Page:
With the warm weather, hopefully, comes warm weather music. And what better way to celebrate breaking 70 degrees in Massachusetts than with some music from the desert?
The shared bill of Calexico and opener Ryley Walker Tuesday night (May 1) at The Sinclair was a comfortable, but safe-yet-exceptional, pairing that played to the Cambridge crowd’s folk/indie sensibilities with some room for experimentation.
Ryley Walker’s opening set consisted of just five songs. But the Chicago songwriter’s reflective, often witty, pieces expanded and morphed into well-timed jams with the help of collaborator, guitarist Bill MacKay and Calexico’s Scott Colberg guesting on upright bass.
The trio knew how to time these explorations without overstaying their welcome. Cuts off of Walker’s upcoming record Deafman Glance — “Telluride Speed” and “Spoil with the Rest” — suggest that this album may be among his best yet. And the other half, two cuts off of 2016’s Golden Sings That Have Been Sung, felt fresh as ever.
Walker mentioned coming back through Boston with a full band during an autumn tour supporting the new record out later this month. “I’m definitely going to play the shit out of these songs,” Walker told Vanyaland. “We’re going to have two drummers, another guitarist and a bassist, and we’ll definitely expand upon things.” We await the return of his unique brand of free-minded folk (as well as his excellent stage banter).
Calexico has understandably been associated with the Southwest. Stylistically, it’s not hard to see why when a band is from Tuscon and has a sound drawing upon the regional folk traditions. But their lyrics have always addressed the area’s specific sociopolitical strife in a nuanced, poetic manner that speaks globally. In this particular political climate, their songs felt as relevant in a global sense as they ever have. Frontman Joey Burns made mention of how the band got into the studio right after the election. “We have work to do and that’s why we’re here,” he told the crowd. Born of that stress and anxiety is their newest record, The Thread That Keeps Us.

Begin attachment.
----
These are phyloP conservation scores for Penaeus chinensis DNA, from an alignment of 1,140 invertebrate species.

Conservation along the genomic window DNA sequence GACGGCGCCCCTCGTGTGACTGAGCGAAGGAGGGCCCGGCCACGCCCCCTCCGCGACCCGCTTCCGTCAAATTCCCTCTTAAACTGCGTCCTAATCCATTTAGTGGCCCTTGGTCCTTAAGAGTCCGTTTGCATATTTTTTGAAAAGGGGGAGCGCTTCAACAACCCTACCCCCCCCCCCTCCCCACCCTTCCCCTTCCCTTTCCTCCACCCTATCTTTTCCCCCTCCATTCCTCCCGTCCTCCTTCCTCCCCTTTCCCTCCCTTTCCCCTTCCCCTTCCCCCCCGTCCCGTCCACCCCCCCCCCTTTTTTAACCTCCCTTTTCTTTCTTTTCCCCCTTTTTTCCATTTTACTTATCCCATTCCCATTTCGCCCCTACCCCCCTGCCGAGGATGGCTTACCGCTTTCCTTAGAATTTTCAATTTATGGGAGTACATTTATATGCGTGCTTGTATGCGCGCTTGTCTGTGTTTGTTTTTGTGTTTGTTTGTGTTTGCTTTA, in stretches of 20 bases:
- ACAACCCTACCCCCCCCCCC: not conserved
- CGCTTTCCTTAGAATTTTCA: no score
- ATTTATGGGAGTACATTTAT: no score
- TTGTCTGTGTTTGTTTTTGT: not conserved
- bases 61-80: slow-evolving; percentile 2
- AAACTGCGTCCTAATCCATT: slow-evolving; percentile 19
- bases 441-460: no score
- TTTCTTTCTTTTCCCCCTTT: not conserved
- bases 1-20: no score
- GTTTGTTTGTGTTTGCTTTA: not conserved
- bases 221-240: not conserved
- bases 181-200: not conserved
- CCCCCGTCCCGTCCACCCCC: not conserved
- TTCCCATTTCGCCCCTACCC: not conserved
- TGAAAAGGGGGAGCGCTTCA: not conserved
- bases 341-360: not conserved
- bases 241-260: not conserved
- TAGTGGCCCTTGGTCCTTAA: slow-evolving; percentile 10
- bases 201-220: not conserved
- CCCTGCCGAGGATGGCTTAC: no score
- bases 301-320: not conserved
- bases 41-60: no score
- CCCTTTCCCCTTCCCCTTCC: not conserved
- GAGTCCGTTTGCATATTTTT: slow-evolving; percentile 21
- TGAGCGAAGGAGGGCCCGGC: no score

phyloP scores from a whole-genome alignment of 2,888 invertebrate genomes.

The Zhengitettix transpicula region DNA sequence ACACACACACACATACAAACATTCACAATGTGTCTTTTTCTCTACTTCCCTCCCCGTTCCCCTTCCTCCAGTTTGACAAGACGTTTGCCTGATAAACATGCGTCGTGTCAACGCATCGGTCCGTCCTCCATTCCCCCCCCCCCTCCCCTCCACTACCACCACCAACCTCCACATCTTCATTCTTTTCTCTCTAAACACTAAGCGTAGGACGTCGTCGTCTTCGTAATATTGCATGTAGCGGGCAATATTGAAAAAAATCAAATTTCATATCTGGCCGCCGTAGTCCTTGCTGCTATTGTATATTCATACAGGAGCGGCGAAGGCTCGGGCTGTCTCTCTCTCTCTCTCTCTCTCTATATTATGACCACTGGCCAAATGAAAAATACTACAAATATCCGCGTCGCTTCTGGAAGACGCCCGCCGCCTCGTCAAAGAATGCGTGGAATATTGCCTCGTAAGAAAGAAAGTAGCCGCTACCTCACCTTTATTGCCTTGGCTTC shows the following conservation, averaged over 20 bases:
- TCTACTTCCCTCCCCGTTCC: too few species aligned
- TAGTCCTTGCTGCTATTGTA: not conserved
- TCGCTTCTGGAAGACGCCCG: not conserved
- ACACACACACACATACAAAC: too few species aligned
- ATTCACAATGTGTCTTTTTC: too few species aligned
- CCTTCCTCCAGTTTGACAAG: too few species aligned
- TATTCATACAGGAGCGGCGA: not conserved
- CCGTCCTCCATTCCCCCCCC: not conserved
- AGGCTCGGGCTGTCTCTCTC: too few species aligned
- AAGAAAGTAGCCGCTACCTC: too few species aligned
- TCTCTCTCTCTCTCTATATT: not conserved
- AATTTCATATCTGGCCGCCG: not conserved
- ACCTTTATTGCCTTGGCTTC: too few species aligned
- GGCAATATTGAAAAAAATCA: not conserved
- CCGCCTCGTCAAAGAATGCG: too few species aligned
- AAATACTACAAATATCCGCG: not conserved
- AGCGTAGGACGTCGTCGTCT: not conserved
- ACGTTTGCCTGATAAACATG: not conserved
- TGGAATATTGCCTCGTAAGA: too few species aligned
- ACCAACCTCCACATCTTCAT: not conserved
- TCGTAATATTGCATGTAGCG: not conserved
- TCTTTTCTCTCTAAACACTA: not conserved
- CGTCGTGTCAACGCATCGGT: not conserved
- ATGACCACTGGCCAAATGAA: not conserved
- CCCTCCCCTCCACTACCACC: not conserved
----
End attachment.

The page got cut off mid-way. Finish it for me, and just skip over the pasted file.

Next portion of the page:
The set was anything but somber, as they are of a special breed of band that never loses the cohesiveness and attention to detail of their records whilst managing to elevate the songs to an entirely new emotional level. Newer songs “Under the Wheels” and “Voices in the Field” may speak of these troubling times, but they took on the urgency of a rallying song of protest, shirking the inaction brought about by fear.
Tuesday’s sold out crowd was given a healthy dose of the newest record as well as choice cuts spanning the group’s career. It was particularly great to hear “Sunken Waltz,” “Crystal Frontier,” and their excellent take on Love’s classic “Alone Again Or.”
These two sets were not just a great way to spend a warm May Day evening, but also a reminder of the fulfillment that comes with adventurousness, empathy, and a sense of community. With any luck, enough hope to get that crowd through til the next show. Or this November.